That’s right, someone made a documentary entirely about poop. I suppose it shouldn’t be too surprising. There are documentaries about every topic. Why should poop get left out?
Thankfully, ‘Poop Talk’ is not some sort of sincere and dry documentary about the history of dropping logs. Instead, it’s packed with comedians diving into the smelliest of all subjects, mining out laughs and personal humiliation, and even slipping in a few insightful observations along the way. Undoubtedly, many folks will refuse to have anything to do with a movie about fecal facts. That’s fair. As for anyone just immature enough to enjoy the thought of 69 minutes spent with comedians discussing one of the most private possible subjects? Well, you just struck gold.
In the early going, director Aaron N. Feldman lays the foundation for his silly doody tome with some sincere discussion. Scientists (both credible and some Dr. Drew) discuss the evolutionary and biological reasons that humans are so averse to poo-poos and the valid reasons behind that. (Apparently, we each produce 360 pounds of poop a year on average, if you were wondering.) Great. It’s good to know where you stand with these sorts of things. There will be more thoughtful material later on, but really Feldman is just covering his bases so he can get to the true reason that this film exists. He lines up a collection of comedians and lets them cut loose with their favorite turd tales of woe.
You get to hear Nick Swardson unleash a hysterical story about letting loose a log on the floor to the delight of his roommate’s dog. Then the roommate pops up to reveal that Swardson has yet to admit he was responsible for the smelly specimen, even though it’s now on camera. Nicole Byer spins tales of gleefully eating a burger while on the toilet. Even current Oscar nominee Kumail Nanjiani talks about his childhood poo phobias and the strange diets he would attempt to cut down on his personal waste.
Everyone Feldman interviews is hilariously candid and openly embarrassed. There’s talk of all the public restrooms that folks have been frightened to use, the bizarre ways in which insecure men are unwilling to deal with the reality of their girlfriends’ poos in relationships. The joys and/or pains of using a bidet make an appearance. (Rob Corddry is a big fan. Adam Carolla remains skeptical.) Everything you can imagine – it’s all there and it’s all funny. It’s actually kind of refreshing to hear these shameful secrets shared by absolutely everyone on the planet discussed so freely and openly, especially when it comes out of the mouths of comics who have been honing their bathroom bits on stage for years.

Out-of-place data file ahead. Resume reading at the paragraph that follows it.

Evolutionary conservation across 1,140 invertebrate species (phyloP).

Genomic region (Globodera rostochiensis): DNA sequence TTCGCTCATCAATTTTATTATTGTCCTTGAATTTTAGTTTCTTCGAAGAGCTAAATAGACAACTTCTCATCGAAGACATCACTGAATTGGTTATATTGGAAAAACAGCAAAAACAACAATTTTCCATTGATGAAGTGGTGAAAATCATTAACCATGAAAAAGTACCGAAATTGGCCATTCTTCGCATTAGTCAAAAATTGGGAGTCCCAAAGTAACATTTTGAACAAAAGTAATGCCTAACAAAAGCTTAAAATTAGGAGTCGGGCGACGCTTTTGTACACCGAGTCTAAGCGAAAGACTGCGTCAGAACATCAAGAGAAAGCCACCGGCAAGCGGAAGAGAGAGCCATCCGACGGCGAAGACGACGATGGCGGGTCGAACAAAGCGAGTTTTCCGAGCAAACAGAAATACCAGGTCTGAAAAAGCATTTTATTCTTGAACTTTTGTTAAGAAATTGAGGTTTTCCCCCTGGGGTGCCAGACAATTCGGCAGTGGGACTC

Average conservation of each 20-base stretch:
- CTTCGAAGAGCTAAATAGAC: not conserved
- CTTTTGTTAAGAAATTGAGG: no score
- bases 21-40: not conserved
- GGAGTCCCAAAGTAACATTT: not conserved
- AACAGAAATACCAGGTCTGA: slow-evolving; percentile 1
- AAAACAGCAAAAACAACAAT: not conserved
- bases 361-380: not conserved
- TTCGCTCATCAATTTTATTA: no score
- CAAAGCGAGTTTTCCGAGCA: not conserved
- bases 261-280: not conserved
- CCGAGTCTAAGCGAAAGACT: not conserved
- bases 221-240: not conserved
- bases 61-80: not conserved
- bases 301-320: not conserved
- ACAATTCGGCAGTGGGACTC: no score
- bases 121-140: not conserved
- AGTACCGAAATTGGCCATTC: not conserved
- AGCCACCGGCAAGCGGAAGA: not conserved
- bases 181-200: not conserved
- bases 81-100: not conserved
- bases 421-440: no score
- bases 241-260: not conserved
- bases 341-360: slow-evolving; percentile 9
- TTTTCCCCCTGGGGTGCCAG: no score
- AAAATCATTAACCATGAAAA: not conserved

The film actually has some insight buried inside too: everything from how different cultures approach the poo process and what that says about us, to the question of why we’re all so embarrassed to discuss this topic publicly even as grown adults. Feldman might not have a particular thesis that he’s driving toward, but he does manage to give audiences who show up to hear a bunch of ca-ca jokes some food for thought. If nothing else, there’s never been anything quite like ‘Poop Talk’ before, certainly not for adults. (‘Everybody Poops’ does offer poo help for youngsters, of course.)
Obviously, that won’t make a lick of difference to anyone offended by the mere thought of a documentary about doody. Fair enough. It isn’t something we like to talk about or feel we’re allowed to talk about. But it’s worth wondering why that’s the case. That’s what this silly little trifle of a stink-obsessed movie does. The bulk of the running time may be dedicated to cringe-y and gag-inducing laughter, but that’s all in the service of exploring just what makes this topic so fascinating and alienating in equal measure. The film gives you quite a lot to chew on (not literally!) as well as some scintillating shit stories for those who care about such things. In other words, if ‘Poop Talk’ sounds even remotely interesting to you, get ready for the results to be even better than you ever imagined.